# Efficient batch dot product

I have given a batch of row vectors stored in the matrix `U`, a batch of column vectors stored in the matrix `V` and a single matrix `M`. For each row vector `u in U` and each column vector `v in V` I want to compute the sum of the matrix product `u *M*v` for each batch.

How can I efficiently implement this (potentially using bmm(), matmul() or maybe even einsum)?

Here is a small toy example doing what I want to do with a for loop:

``````import torch

U = torch.arange(1,10).reshape(3,3)
V = torch.arange(1,10).reshape(3,3)
M = torch.tensor([1, 2, 3]).repeat(3,1)

result = 0
for u,v in zip(U.t(), V):
result += torch.matmul(torch.matmul(u,V),v)
``````
``````result:
tensor(4545)
``````

I know there is `torch.bmm()` to perform batch matrix matrix multiplication. If there was something similar for a batch vector dot product (e.g. `torch.bvv()`) I could do `bvv(matmul(U,M),V)` .

Isn’t it nothing but twice `bmm()`?

``````import torch
U = torch.arange(1,10).reshape(1, 3,3)
V = torch.arange(1,10).reshape(1, 3,3)
M = torch.tensor([1, 2, 3]).repeat(3,1).view(1,3,3)
result = torch.bmm(U, M).bmm(V)
``````
``````result:
tensor([[[ 180,  216,  252],
[ 450,  540,  630],
[ 720,  864, 1008]]])
``````

I don’t think that is correct. Note that the `result` should be a scalar.

``````((U.t() @ V) * V).sum()
``````

(EDIT: The `@` operator is equivalent to torch.matmul)

1 Like

In that case, you can call `.sum()` on `result` to get a scalar. Basically, every element of `result` matrix contains the multiplication result of a combination of `u, M, v`.
Maybe, you can work out the math and the `result.sum()` to see if it is correct.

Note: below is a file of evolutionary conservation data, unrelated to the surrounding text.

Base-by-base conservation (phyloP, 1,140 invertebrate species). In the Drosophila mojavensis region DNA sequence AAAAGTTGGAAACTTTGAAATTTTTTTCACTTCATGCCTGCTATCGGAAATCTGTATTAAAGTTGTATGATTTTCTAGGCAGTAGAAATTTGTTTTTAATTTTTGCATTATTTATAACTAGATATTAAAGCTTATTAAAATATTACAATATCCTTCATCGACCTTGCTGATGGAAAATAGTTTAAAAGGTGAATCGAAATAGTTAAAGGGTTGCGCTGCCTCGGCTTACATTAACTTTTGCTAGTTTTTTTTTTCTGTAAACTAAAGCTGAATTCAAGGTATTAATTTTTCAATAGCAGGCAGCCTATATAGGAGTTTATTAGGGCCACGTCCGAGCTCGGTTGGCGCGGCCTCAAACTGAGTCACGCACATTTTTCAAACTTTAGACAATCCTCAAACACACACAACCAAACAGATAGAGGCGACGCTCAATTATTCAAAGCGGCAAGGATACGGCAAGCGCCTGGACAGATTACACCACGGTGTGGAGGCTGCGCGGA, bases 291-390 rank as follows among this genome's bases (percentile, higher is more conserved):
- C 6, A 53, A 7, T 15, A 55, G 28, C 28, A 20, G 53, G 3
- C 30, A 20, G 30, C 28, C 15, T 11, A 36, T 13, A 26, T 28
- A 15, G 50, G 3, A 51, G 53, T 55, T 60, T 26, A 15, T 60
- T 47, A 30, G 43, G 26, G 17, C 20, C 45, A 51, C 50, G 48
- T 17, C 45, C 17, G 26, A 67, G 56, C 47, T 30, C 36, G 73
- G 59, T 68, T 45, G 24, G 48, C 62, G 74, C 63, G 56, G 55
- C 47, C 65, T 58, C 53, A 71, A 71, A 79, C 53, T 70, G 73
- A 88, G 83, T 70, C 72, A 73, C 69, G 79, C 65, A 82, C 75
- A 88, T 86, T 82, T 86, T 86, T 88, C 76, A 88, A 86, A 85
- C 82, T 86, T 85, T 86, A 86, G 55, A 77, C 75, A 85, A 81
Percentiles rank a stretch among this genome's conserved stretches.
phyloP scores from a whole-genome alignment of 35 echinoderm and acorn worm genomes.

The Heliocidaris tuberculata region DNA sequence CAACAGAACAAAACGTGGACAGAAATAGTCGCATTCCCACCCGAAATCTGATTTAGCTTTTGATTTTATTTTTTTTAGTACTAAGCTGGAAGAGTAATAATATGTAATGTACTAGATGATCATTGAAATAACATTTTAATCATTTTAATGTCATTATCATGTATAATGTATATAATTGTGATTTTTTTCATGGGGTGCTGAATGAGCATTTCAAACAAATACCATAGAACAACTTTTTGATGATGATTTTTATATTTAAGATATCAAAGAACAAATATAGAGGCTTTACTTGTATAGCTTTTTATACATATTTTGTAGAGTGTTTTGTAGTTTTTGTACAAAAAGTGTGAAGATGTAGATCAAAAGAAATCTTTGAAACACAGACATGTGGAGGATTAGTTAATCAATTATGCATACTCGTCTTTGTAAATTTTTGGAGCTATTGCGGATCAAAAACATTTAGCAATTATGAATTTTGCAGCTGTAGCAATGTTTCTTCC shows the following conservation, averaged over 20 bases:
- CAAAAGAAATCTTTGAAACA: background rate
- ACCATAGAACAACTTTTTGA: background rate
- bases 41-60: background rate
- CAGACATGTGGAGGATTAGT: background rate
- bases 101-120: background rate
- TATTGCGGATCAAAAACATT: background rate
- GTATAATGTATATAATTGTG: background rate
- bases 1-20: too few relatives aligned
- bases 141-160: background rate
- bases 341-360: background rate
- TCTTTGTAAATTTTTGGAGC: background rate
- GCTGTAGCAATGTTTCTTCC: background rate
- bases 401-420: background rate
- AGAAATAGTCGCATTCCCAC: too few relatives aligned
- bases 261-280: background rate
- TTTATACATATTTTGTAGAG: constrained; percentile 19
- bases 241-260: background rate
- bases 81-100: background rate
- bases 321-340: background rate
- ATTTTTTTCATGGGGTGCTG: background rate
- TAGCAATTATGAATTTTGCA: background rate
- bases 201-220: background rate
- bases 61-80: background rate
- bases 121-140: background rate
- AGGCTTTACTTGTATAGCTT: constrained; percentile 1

`torch.einsum('bi,ij,bj', U, M, V)` if you want the sum, `'bi,ij,bj->b'` if you prefer the batch items separately. Best regards

Thomas

3 Likes

Perfect, thanks! Einsum is really neat, I took the time to get familiar with it and came up with the same result.

I faced a similar problem and noticed that a faster way of doing `torch.einsum('bi,ij,bj->b', U, M, V)` is `torch.sum(U @ M * V, dim=1)`.

For this particular case, the specialized `bilinear` function might be a good thing to use.

1 Like

Thanks for pointing out the `bilinear` function, it’s very useful and I wasn’t aware of it.

Though, in my case, I had to do a bit of squeeze/unsqueeze-ing to get it to work. The dimensions are exactly as in my einsum example, namely (B,M), (B,N), and (M,N) for U, V, and W, respectively. Calling `bilinear(U,V,W)` in this case requires W to have a dim of (Y,M,N), where Y is the number of out-features, so I had to call it like this `bilinear(U,V,W.unsqueeze(0)).squeeze()` to make it equivalent to `torch.sum(U @ W * V, dim=1)`.

In addition to that, `torch.sum(U @ W * V, dim=1)` seems to be about ~1.5 times faster than `bilinear(U,V,W.unsqueeze(0)).squeeze()` in my case, though I’m not sure why.

(U * V).sum(axis=-1)

1 Like